After Babel: Aspects of Language and Translation by George Steiner

By George Steiner

In his vintage paintings, literary critic and pupil George Steiner tackles what he considers the Babel “problem”: Why, over the process historical past, have people constructed millions of other languages while the social, fabric, and fiscal merits of a unmarried tongue are noticeable? Steiner argues that various cultures’ wants for privateness and exclusivity resulted in every one constructing its personal language. Translation, he believes, is on the very center of human communique, and hence on the center of human nature. From our daily conception of the realm round us, to creativity and the uninhibited mind's eye, to the customarily inexplicable poignancy of poetry, we're regularly translating—even from our local language.

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He was already magnithe period of " Per Arnica ficent in his intermediate period discipline — Lunae " (1917) Silentia others rhetoric, : " We make out of the quarrel with but of the quarrel with ourselves, poetry. Unlike the rhetoricians, who get a confident voice from remembering the crowd they have won or may win, we sing amid our uncertainty and, smitten even in the presence of the most high beauty by the knowledge of our solitude, our rhythm ; shudders. I think, too, that no no matter how fine poet, has ever, even in his mere had pleasure and Dowson, friends of my youth, were dissipated men, the one a drunkard, the other a drunkard and mad about women, and yet they had the gravity of men who had found life out and were awakening from the dream; and both, one in life and art and one in art and less in life, had a disordered his life, life, for his end.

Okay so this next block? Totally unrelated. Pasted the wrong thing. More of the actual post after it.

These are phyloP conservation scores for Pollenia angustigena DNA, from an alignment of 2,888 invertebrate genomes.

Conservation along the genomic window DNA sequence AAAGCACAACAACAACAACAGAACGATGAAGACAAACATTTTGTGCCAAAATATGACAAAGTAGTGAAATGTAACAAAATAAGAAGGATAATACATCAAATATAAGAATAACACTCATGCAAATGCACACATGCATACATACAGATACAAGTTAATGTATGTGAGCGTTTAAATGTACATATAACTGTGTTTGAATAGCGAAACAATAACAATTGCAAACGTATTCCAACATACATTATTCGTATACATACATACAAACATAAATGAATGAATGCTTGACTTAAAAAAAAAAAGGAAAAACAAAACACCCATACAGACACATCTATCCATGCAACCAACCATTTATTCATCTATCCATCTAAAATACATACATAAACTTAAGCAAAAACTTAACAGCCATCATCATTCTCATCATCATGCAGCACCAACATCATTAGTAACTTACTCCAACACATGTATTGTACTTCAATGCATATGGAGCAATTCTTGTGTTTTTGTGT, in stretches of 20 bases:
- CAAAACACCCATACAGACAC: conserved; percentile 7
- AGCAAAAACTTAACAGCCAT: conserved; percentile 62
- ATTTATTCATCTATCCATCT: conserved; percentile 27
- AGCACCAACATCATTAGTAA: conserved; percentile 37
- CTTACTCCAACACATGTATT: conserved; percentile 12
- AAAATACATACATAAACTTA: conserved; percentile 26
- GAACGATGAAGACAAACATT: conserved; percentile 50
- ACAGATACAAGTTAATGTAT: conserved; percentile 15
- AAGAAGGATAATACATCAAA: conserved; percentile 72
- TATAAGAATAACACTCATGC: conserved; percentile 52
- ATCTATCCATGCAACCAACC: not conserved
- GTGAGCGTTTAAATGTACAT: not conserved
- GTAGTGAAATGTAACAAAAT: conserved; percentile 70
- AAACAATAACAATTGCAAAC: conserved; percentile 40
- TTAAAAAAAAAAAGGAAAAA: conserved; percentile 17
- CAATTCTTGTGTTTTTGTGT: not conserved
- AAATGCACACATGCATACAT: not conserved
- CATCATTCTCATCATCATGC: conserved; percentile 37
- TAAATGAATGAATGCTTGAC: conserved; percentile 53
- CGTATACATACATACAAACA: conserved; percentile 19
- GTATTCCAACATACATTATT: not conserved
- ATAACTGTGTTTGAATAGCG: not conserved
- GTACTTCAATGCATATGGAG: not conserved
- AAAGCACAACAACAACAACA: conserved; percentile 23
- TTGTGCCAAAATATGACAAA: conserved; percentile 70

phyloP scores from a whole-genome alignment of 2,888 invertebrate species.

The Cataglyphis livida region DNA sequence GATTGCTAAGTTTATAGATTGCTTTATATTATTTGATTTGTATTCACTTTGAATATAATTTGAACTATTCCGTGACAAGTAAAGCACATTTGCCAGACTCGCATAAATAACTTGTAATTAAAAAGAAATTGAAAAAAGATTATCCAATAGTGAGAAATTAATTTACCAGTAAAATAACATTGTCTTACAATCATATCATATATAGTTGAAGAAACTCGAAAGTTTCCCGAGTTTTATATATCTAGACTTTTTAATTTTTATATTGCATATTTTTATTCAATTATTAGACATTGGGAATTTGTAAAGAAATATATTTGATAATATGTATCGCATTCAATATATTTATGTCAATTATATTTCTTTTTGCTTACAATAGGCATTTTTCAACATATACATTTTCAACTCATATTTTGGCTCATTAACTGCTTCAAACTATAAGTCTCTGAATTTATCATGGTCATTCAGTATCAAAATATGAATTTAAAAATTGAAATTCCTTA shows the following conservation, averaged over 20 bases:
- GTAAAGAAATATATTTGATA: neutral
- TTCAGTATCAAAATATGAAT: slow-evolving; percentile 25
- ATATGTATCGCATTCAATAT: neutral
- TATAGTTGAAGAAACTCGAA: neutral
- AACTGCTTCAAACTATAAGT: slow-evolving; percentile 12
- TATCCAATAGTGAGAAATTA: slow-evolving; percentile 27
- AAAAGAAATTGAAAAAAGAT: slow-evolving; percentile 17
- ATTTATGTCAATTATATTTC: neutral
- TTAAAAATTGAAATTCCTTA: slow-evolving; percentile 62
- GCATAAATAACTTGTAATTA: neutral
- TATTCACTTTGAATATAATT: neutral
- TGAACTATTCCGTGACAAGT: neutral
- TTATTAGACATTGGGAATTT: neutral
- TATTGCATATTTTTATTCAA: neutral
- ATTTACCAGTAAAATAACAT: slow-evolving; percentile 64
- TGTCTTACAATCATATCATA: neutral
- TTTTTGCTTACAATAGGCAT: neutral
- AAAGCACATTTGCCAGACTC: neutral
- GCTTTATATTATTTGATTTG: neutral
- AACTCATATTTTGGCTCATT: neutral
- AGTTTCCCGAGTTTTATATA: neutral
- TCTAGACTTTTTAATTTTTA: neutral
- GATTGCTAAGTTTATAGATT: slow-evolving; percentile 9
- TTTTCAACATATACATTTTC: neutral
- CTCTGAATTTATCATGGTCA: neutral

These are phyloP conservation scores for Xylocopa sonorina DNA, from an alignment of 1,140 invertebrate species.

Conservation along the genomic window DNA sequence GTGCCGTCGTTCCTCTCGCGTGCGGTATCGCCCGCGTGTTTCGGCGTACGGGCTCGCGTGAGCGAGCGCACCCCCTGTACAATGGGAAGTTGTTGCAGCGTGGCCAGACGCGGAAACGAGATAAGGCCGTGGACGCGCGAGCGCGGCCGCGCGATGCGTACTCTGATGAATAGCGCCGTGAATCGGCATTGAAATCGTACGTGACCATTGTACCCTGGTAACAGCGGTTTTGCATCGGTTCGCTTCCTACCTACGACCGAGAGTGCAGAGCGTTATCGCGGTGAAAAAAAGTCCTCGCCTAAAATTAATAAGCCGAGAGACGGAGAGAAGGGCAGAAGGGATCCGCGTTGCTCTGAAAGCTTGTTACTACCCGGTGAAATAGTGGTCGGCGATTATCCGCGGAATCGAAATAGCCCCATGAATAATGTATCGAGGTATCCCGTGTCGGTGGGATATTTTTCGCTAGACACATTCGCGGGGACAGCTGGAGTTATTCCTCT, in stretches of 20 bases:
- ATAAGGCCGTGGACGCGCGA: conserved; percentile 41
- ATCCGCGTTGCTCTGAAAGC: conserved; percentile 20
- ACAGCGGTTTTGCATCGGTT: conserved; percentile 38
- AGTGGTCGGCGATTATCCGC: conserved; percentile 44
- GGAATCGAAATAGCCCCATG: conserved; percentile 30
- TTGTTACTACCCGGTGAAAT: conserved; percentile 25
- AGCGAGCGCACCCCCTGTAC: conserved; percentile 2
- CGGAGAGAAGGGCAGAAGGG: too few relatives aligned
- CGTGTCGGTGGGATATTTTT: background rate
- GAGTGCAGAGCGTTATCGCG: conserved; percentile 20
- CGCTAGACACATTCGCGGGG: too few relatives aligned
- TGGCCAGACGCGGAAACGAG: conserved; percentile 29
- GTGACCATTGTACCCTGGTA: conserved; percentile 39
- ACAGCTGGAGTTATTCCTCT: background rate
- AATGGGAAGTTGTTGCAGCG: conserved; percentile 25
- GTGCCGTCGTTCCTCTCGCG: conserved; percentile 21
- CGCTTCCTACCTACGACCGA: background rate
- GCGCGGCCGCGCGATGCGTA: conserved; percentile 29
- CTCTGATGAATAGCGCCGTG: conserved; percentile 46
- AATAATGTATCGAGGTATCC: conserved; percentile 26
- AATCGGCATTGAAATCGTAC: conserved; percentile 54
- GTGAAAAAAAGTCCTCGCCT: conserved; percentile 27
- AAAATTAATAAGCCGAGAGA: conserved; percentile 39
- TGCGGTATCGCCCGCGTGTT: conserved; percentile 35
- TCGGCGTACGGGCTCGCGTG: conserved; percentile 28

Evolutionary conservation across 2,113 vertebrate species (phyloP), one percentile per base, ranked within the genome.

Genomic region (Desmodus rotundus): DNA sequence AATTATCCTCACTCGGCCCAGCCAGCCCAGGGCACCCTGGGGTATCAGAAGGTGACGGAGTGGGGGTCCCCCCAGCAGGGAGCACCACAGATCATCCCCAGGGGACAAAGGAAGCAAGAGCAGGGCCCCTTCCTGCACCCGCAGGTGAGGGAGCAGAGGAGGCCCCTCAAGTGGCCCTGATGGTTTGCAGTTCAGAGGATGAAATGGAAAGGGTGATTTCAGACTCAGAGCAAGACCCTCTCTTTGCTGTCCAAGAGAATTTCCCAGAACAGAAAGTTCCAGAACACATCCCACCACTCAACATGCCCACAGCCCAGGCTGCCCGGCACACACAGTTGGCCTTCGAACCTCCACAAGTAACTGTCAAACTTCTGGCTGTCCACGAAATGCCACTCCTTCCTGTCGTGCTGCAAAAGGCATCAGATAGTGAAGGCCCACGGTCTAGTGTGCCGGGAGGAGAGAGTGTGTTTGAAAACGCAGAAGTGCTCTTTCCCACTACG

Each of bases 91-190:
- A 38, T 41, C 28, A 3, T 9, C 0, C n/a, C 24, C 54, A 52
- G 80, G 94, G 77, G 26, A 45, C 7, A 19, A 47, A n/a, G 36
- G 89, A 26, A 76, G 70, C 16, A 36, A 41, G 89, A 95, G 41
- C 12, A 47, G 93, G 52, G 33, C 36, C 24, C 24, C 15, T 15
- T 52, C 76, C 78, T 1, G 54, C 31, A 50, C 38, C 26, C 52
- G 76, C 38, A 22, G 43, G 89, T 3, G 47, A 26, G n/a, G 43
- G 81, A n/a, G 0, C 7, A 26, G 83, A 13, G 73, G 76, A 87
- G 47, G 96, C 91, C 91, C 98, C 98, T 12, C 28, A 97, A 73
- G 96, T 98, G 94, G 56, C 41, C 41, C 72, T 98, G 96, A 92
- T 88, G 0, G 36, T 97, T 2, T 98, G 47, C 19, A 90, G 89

As we read all this, we say to ourselves that Yeats, growing grown more credulous. But we come, at the end, to the following passage " Some -will ask if I believe all that this book contains, and I will not know how to answer. Does the word belief, used as they will use it, belong to our age, can I older, has : W. there and think of the world as intimates that, after like another — YEATS B. " set he of symbols like the Irish myths with which he began. Into the personal situation suggested by Yeats's account the it is inappropriate and unnecessary to go of his revelations, : psychological situation seems plain.

His profescounted for something in that aversion. But, in attempting to sum up to myself his tendencies, I allowed myself to formulate them in my own way. Ordinary literature seemed to me comparable to an arithmetic, sion, which he detested, that to say, to is was an attempt to obtain particular results in which the principle from the example but the kind of literature which he had conceived seemed to me it difficult to distinguish axel's castlb 60 analogous to an algebra, for it assumed the intention to emphasise, to conserve and to develop the forms of which language is capable.

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